Ukraine Makes Gains Near Embattled Bakhmut, a First in Months


KYIV, Ukraine — Ukrainian troops have broken through Russian positions outside the embattled eastern city of Bakhmut and forced Russian units back from a key position near a canal, military commanders on both sides said, in the first gains since March for Kyiv’s forces in the brutal fight for the city.

The advance was not large — roughly three square miles, southwest of the city, in an area of fields, ravines and thickets of trees — but it was acknowledged on Tuesday by Yevgeny V. Prigozhin, the head of the Wagner militia whose forces have been at the forefront of Russia’s fight for Bakhmut, and it was described on Wednesday by multiple Ukrainian military officials. Russia’s Defense Ministry did not comment on the reports.

Ukraine’s forces had not won any ground in the fight for Bakhmut since pushing Russian forces off a key access road two months ago, and it is far from clear that they can hold the terrain they captured this week or that it was a turning point.

But the 11-month battle for Bakhmut has taken on a symbolic significance that goes far beyond the city’s immediate strategic value and has come at devastating human cost for both sides. Both countries have invested resources and sacrificed soldiers in a high-stakes effort to wear each other down, with Russian forces slowly gaining control of most of the city and its surroundings.

The recent fighting there came amid an uptick in Ukrainian strikes behind Russian lines and reports of increased attacks in Russian regions bordering Ukraine, in advance of a major counteroffensive that Kyiv has said will begin soon. Ukrainian military officers said the advance near Bakhmut was an opportunistic strike as Russian Army troops were moving into position, one of several indications that it was not part of the broader push to retake Russian-occupied territory.

Gen. Oleksandr Syrsky, the commander of Ukraine’s ground forces, said in a statement that the Bakhmut attack was part of a “defensive operation” aimed at stalling the Russian assault on the city.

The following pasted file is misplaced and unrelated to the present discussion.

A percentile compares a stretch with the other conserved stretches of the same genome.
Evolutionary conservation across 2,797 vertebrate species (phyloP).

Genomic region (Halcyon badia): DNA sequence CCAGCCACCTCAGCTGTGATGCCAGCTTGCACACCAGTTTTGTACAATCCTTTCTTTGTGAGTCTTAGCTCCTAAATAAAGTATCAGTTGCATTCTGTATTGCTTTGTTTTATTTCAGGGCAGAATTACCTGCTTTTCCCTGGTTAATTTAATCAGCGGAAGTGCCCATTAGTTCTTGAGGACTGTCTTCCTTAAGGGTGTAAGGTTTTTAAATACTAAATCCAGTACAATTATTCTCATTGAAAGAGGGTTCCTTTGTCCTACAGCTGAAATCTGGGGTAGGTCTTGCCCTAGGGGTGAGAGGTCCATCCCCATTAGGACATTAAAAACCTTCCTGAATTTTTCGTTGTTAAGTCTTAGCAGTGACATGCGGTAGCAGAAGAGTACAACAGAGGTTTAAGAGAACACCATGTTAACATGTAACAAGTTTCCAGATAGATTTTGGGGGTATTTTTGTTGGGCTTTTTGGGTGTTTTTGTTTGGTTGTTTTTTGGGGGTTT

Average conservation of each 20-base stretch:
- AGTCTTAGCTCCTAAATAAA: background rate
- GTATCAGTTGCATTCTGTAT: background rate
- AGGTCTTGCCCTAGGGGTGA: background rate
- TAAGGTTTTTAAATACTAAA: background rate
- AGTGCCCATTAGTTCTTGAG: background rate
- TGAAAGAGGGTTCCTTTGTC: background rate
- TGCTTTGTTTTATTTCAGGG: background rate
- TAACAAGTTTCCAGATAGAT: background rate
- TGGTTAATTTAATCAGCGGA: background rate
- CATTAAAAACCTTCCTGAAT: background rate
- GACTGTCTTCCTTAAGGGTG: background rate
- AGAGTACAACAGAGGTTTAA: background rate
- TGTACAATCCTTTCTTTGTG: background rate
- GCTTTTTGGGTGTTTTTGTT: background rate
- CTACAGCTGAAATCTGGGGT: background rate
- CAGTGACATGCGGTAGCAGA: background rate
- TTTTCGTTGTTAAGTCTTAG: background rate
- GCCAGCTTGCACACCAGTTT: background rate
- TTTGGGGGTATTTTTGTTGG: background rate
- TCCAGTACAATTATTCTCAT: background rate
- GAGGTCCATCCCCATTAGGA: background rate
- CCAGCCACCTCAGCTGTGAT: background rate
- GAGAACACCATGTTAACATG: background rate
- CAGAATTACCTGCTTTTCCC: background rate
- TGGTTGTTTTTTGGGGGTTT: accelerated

Ukrainian commanders from three units involved in the fighting gave details of the operation in interviews — the 3rd Separate Assault Brigade, a special forces unit; the Adam Tactical Group; and the Ukrainian Volunteer Army, which includes civilian volunteers.

Andriy Biletsky, who has overarching command of the Ukrainian 3rd Separate Assault Brigade, among other units, said in a video statement released early Wednesday that his troops had seized Russian positions and inflicted heavy losses on Russian troops. Two Russian companies, units typically with about 100 soldiers each, and a reconnaissance team had been “completely destroyed” in the fighting, said Mr. Biletsky, a former far-right politician and co-founder of the Azov Brigade.

Mr. Prigozhin, known for his outspoken and often-self-serving criticism of Russia’s military, said in a video on Tuesday that the Russian flank had been broken.

“Today they are tearing the flanks in the Artemovsk direction,” he said, using the Russian name for Bakhmut. He said that his forces would continue fighting in Bakhmut for now, though he threatened recently to pull Wagner mercenaries out of Bakhmut if they didn’t get more support from the Russian Army.

“We’ll keep pushing for a few more days,” he said. “Let’s fight.”

Mr. Prigozhin predicted, as others have, that the major Ukrainian counteroffensive would come in the Zaporizhzhia region, about 100 miles to the southwest of Bakhmut. The Ukrainian military has been regrouping in preparation for its assault, training troops to use newly delivered Western weapons and forming new units.